His possession stats mirror his excellent production. He had a 52.43 percent Corsi (second amongst Knights defensemen with more than 500 minutes), 52.97 percent shot share (second), 52.04 percent goal share (fifth), 52.34 percent scoring chance share (fourth), 46.07 percent high-danger chance share (seventh) and 54.76 percent high-danger goal share (second) at even strength. And he accomplished all of this with a 54.8 percent offensive zone start percentage.

Theodore’s defensive heat maps look interesting, though, bringing up a major area in which he can improve. With Theodore:

Without Theodore:

He’s done a fine job at preventing shots from the circle, but still needs to get better at keeping opposing players out of the high-danger and high-rebound areas. This all makes sense, considering Theodore was tied for the most high-danger chances against per 60 at 5-on-5 (the tie is with his partner Engelland).

Quite simply, Theodore needs to be better defensively, and he was in the playoffs. Theodore’s even strength possession stats in the postseason: 55.13 percent Corsi (second), 53.58 percent shot share (first), 53.13 percent goal share (seventh), 56.77 percent scoring chance share (third), 53.13 percent high-danger chance share (third) and 54.55 percent high-danger goal share (fifth).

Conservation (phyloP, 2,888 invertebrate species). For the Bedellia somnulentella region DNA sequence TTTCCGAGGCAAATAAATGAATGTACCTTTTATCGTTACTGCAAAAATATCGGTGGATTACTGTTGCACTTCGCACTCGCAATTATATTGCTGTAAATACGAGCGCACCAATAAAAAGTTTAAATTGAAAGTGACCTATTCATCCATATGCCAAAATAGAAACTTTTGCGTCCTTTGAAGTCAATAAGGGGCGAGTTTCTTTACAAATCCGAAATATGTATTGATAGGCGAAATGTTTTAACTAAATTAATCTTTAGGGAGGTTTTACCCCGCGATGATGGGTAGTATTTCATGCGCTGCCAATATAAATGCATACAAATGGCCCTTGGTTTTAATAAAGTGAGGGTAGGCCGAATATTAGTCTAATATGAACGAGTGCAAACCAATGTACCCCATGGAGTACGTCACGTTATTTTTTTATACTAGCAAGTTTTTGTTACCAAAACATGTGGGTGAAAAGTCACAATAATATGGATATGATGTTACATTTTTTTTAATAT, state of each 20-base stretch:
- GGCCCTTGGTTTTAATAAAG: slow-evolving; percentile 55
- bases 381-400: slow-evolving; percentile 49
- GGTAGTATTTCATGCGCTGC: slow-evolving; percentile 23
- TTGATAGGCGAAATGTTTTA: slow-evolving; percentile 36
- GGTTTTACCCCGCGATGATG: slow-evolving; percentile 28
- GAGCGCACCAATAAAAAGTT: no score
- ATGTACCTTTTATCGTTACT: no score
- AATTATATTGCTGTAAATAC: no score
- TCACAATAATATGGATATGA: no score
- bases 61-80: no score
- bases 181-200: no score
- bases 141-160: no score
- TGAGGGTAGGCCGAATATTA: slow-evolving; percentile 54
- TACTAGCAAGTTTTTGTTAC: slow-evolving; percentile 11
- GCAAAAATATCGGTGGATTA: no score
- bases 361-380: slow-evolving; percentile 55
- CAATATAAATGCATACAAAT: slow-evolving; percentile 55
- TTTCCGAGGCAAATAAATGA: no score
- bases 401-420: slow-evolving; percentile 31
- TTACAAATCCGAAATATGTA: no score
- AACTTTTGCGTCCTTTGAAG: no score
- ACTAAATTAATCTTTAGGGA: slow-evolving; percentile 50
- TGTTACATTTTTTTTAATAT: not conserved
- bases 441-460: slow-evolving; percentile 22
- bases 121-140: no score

He became the third-best in terms of high-danger chances allowed, even as his offensive zone shift percentage began to even out. Engelland, known more as a stay-at-home defender, ultimately allowed over a whole percentage point more in chances against per 60 at 5-on-5 (12.64 for Theodore, 13.75 for Engelland).

Theodore also made his partners better as well, at least in terms of possession stats.

Shea Theodore and Friends

Pairing (EV)TOICorsiShot ShareGoal ShareScoring ChanceHigh-DangerHD Goal ShareOn Ice Save %Off. Faceoff %
Engelland with803:45:0049.3250.2351.5249.7344.2853.570.92553.28
Engelland without555:28:0046.2246.348.3346.7645.45500.90138.36
Miller with125:39:0063.664.3435.7162.7551.2842.860.80467.86
Miller without1177:43:0055.3754.035155.7554.5943.640.9161.09
Playoffs Engy w/279:07:0054.3953.5558.3357.1453.8555.560.92451.37
Playoffs Engy w/o70:58:0042.8637.52539.7339.2900.9444.12